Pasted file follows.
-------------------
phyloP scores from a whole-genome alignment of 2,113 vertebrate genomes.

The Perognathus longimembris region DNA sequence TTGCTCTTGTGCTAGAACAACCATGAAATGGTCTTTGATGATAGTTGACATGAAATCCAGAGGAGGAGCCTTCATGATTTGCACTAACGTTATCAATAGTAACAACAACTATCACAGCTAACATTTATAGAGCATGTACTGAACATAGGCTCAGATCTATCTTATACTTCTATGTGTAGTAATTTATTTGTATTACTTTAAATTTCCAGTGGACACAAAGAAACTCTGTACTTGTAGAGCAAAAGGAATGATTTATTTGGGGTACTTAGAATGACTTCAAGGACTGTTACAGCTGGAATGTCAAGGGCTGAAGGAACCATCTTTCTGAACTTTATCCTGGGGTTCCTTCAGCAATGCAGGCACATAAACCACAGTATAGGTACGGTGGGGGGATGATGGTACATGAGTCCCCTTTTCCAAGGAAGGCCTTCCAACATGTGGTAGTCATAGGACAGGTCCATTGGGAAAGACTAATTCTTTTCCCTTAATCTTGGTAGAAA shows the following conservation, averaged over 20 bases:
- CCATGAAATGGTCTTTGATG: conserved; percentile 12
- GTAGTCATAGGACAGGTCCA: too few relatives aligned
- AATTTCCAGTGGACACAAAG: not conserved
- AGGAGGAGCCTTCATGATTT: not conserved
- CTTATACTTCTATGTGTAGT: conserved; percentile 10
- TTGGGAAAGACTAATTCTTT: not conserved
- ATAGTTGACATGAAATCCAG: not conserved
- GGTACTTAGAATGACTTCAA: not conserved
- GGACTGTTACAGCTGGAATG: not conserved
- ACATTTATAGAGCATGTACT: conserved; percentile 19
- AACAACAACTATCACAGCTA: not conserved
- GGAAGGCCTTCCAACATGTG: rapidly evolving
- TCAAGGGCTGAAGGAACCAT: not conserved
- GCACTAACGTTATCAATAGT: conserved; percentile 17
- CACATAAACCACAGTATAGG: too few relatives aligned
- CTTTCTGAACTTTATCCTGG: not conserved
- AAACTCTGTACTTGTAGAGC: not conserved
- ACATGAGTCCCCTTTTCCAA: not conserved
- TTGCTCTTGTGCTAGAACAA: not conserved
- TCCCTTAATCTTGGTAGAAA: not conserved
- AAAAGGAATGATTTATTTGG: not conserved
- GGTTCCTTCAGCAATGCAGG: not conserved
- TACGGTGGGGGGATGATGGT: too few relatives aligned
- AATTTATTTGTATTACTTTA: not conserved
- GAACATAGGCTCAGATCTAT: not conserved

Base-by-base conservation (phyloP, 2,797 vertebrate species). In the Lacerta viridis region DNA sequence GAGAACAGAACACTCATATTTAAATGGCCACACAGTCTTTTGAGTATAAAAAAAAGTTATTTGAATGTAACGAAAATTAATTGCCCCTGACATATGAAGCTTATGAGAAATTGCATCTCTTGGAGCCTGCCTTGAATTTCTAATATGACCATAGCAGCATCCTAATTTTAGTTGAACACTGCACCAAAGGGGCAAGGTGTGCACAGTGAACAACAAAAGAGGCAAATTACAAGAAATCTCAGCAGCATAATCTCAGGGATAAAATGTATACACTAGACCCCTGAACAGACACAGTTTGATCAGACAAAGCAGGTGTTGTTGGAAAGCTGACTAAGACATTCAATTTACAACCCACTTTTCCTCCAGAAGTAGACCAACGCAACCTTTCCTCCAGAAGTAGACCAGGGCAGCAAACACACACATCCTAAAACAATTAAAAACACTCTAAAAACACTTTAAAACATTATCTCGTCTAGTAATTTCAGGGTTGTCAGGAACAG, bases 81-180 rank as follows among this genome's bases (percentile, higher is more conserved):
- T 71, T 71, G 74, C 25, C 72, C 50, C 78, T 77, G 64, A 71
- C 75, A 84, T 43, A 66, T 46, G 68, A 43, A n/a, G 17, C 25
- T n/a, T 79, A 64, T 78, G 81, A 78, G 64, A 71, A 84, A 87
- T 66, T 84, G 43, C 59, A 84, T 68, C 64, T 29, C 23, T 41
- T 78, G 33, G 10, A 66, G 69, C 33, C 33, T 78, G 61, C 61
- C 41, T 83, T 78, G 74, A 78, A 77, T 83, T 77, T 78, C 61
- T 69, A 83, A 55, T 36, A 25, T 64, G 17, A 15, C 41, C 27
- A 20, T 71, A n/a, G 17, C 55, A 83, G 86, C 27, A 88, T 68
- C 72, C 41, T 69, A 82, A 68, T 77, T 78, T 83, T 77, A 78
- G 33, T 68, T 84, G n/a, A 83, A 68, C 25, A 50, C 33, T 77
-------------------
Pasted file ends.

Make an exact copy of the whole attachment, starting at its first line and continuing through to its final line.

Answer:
phyloP scores from a whole-genome alignment of 2,113 vertebrate genomes.

The Perognathus longimembris region DNA sequence TTGCTCTTGTGCTAGAACAACCATGAAATGGTCTTTGATGATAGTTGACATGAAATCCAGAGGAGGAGCCTTCATGATTTGCACTAACGTTATCAATAGTAACAACAACTATCACAGCTAACATTTATAGAGCATGTACTGAACATAGGCTCAGATCTATCTTATACTTCTATGTGTAGTAATTTATTTGTATTACTTTAAATTTCCAGTGGACACAAAGAAACTCTGTACTTGTAGAGCAAAAGGAATGATTTATTTGGGGTACTTAGAATGACTTCAAGGACTGTTACAGCTGGAATGTCAAGGGCTGAAGGAACCATCTTTCTGAACTTTATCCTGGGGTTCCTTCAGCAATGCAGGCACATAAACCACAGTATAGGTACGGTGGGGGGATGATGGTACATGAGTCCCCTTTTCCAAGGAAGGCCTTCCAACATGTGGTAGTCATAGGACAGGTCCATTGGGAAAGACTAATTCTTTTCCCTTAATCTTGGTAGAAA shows the following conservation, averaged over 20 bases:
- CCATGAAATGGTCTTTGATG: conserved; percentile 12
- GTAGTCATAGGACAGGTCCA: too few relatives aligned
- AATTTCCAGTGGACACAAAG: not conserved
- AGGAGGAGCCTTCATGATTT: not conserved
- CTTATACTTCTATGTGTAGT: conserved; percentile 10
- TTGGGAAAGACTAATTCTTT: not conserved
- ATAGTTGACATGAAATCCAG: not conserved
- GGTACTTAGAATGACTTCAA: not conserved
- GGACTGTTACAGCTGGAATG: not conserved
- ACATTTATAGAGCATGTACT: conserved; percentile 19
- AACAACAACTATCACAGCTA: not conserved
- GGAAGGCCTTCCAACATGTG: rapidly evolving
- TCAAGGGCTGAAGGAACCAT: not conserved
- GCACTAACGTTATCAATAGT: conserved; percentile 17
- CACATAAACCACAGTATAGG: too few relatives aligned
- CTTTCTGAACTTTATCCTGG: not conserved
- AAACTCTGTACTTGTAGAGC: not conserved
- ACATGAGTCCCCTTTTCCAA: not conserved
- TTGCTCTTGTGCTAGAACAA: not conserved
- TCCCTTAATCTTGGTAGAAA: not conserved
- AAAAGGAATGATTTATTTGG: not conserved
- GGTTCCTTCAGCAATGCAGG: not conserved
- TACGGTGGGGGGATGATGGT: too few relatives aligned
- AATTTATTTGTATTACTTTA: not conserved
- GAACATAGGCTCAGATCTAT: not conserved

Base-by-base conservation (phyloP, 2,797 vertebrate species). In the Lacerta viridis region DNA sequence GAGAACAGAACACTCATATTTAAATGGCCACACAGTCTTTTGAGTATAAAAAAAAGTTATTTGAATGTAACGAAAATTAATTGCCCCTGACATATGAAGCTTATGAGAAATTGCATCTCTTGGAGCCTGCCTTGAATTTCTAATATGACCATAGCAGCATCCTAATTTTAGTTGAACACTGCACCAAAGGGGCAAGGTGTGCACAGTGAACAACAAAAGAGGCAAATTACAAGAAATCTCAGCAGCATAATCTCAGGGATAAAATGTATACACTAGACCCCTGAACAGACACAGTTTGATCAGACAAAGCAGGTGTTGTTGGAAAGCTGACTAAGACATTCAATTTACAACCCACTTTTCCTCCAGAAGTAGACCAACGCAACCTTTCCTCCAGAAGTAGACCAGGGCAGCAAACACACACATCCTAAAACAATTAAAAACACTCTAAAAACACTTTAAAACATTATCTCGTCTAGTAATTTCAGGGTTGTCAGGAACAG, bases 81-180 rank as follows among this genome's bases (percentile, higher is more conserved):
- T 71, T 71, G 74, C 25, C 72, C 50, C 78, T 77, G 64, A 71
- C 75, A 84, T 43, A 66, T 46, G 68, A 43, A n/a, G 17, C 25
- T n/a, T 79, A 64, T 78, G 81, A 78, G 64, A 71, A 84, A 87
- T 66, T 84, G 43, C 59, A 84, T 68, C 64, T 29, C 23, T 41
- T 78, G 33, G 10, A 66, G 69, C 33, C 33, T 78, G 61, C 61
- C 41, T 83, T 78, G 74, A 78, A 77, T 83, T 77, T 78, C 61
- T 69, A 83, A 55, T 36, A 25, T 64, G 17, A 15, C 41, C 27
- A 20, T 71, A n/a, G 17, C 55, A 83, G 86, C 27, A 88, T 68
- C 72, C 41, T 69, A 82, A 68, T 77, T 78, T 83, T 77, A 78
- G 33, T 68, T 84, G n/a, A 83, A 68, C 25, A 50, C 33, T 77